Rebuilding Credit Tips: How Long Does Past Bad Credit Stay on Your Credit Report?

April 17, 2017 | Category:

Time to rebuild

Time to rebuildWhen you’ve struggled to make ends meet, made less than the minimum payments (or no payments at all) on your bills, or had to choose which bills to cover and which to leave for the next month, your credit report is probably feeling the impacts right now. Your credit is based on current and past behaviour, and if you’ve been unable to keep up with your financial responsibilities, a dip in credit score will be the result. Don’t fret, we’ve got some rebuilding credit tips to help you regain a strong foothold.

First of all, how long does bad credit stay on your credit report? That depends on the severity. For example, everything on your credit report receives a rating from 1-9. A 1-5 rating represents 1-5 months in arrears. A 1 means you’re up to date, whereas a 5 means that you are 5 months behind. If you pay up to date when a 5 is listed you will return to a rating of 1. A 9, however, is the worst. It means that you are more than 180 days in arrears and represents a bad debt write off: a bad debt placed for collection or considered un-collectible, or you are bankrupt. This can’t be removed by paying up to date. A bankruptcy will stay on your credit report for 6 years after you are discharged and a consumer proposal (or debt management or debt settlement plan) will remain on your credit report for 3.

So, how can you work on rebuilding credit once it has gotten to this point? There are a few ways:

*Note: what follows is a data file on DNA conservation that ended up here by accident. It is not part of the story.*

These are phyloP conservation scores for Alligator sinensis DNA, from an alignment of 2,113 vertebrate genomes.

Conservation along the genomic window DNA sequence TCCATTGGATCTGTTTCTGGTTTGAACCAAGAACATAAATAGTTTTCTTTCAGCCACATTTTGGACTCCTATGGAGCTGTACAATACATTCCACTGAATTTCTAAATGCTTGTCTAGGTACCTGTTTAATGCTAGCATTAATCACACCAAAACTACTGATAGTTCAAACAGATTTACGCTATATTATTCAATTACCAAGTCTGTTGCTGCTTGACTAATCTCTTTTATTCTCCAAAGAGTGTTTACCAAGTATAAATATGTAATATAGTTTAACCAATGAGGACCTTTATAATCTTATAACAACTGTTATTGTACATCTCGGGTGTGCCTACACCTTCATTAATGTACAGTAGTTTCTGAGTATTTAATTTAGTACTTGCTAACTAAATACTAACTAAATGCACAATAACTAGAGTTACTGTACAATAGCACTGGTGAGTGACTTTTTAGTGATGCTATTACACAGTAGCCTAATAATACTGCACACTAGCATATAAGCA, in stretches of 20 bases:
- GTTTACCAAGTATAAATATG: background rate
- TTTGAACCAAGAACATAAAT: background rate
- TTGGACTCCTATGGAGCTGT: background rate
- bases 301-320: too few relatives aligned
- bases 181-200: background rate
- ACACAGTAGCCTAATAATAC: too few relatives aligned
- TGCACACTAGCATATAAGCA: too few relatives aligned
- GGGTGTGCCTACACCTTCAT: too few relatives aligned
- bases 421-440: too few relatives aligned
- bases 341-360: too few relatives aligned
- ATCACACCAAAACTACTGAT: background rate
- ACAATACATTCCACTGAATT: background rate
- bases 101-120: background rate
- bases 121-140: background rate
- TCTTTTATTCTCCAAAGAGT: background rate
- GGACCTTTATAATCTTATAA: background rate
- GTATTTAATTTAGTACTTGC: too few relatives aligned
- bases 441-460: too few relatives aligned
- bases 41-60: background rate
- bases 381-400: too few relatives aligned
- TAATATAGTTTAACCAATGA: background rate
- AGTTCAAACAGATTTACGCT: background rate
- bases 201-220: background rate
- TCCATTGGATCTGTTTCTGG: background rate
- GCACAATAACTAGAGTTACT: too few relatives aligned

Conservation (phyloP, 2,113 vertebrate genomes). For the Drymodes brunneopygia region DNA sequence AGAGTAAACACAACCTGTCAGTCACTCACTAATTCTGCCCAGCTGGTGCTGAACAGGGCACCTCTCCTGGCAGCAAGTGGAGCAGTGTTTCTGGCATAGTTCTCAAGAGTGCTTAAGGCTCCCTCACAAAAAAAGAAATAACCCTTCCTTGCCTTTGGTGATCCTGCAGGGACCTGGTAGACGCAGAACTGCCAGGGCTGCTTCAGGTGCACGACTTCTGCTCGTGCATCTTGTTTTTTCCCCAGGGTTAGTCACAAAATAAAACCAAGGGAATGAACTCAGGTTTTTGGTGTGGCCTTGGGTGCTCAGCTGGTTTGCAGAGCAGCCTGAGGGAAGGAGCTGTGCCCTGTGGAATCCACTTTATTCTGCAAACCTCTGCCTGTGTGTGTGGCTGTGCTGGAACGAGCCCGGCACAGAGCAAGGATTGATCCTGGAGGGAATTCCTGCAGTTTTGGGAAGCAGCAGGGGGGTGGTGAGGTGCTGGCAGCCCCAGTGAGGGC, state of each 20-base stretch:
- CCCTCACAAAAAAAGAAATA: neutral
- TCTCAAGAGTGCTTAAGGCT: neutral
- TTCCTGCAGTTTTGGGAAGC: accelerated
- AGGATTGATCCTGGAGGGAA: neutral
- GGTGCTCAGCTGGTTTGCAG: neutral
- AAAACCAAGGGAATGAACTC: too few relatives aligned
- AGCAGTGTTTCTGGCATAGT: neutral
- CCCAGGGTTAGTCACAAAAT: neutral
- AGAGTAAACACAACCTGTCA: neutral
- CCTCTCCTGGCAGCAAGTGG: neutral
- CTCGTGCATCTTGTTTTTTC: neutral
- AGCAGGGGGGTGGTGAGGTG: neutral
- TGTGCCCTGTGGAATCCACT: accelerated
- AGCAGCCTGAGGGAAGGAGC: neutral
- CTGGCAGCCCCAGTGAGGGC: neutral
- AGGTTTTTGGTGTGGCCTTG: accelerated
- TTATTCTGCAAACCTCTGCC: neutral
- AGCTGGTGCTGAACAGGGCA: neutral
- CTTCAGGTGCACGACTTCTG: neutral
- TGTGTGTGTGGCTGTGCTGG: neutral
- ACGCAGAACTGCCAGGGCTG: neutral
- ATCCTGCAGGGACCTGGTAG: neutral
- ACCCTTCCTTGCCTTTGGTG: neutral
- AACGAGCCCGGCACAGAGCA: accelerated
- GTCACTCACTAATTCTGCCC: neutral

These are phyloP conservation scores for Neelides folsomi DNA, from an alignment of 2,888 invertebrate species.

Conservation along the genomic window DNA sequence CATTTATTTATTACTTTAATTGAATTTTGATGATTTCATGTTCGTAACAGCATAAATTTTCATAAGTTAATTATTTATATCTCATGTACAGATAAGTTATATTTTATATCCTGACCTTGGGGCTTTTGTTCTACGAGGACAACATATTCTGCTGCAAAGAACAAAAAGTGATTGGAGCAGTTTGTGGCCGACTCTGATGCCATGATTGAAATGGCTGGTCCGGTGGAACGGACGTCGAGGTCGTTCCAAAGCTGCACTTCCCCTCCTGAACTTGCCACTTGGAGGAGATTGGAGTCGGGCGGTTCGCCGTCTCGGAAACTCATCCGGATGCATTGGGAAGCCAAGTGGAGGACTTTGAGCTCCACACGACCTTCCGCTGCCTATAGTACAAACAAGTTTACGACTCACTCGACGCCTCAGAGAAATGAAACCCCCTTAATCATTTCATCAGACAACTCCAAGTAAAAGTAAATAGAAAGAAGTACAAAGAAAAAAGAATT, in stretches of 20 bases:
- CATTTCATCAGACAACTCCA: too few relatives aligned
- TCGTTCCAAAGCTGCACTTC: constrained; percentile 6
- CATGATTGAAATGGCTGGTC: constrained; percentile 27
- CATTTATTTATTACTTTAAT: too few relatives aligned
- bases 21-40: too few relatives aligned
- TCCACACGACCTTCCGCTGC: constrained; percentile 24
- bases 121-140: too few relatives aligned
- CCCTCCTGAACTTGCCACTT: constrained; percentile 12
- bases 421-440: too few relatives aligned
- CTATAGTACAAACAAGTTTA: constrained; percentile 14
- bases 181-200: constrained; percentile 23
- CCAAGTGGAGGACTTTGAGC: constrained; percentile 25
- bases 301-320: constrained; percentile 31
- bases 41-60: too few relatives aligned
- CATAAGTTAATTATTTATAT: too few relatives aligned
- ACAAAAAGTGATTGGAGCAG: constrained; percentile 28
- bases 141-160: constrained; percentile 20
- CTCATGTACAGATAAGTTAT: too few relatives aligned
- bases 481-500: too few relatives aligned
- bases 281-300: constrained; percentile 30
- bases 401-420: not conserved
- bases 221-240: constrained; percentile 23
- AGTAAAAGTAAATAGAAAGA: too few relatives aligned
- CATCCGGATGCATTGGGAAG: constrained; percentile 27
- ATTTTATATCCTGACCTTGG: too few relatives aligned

• Moving forward make any and all payments on time, every month.
  • Try to pay more than the minimum payments.
  • Try to keep any balances low, or at least only 50% of the total available credit.
  • If possible, avoid closing credit card accounts. The longer your credit history, the better your score – just try not to use them.
  • Get a secured credit card. A secured card requires that you keep money in a linked account as collateral, thereby making you less of a risk. Make sure to make payments on time.
  • Obtain a small personal loan, one that you can use to pay down debt and to establish good credit behaviour.

Once you’ve worked on rebuilding credit for a few years, you’ll probably find that securing financing is much easier. It just takes time.

If you’re concerned that obtaining financing even with bad credit (currently) or as an undischarged bankrupt, Prudent Financial understands how important rebuilding credit is and we can help.

Call us today at 1-888-852-7647.

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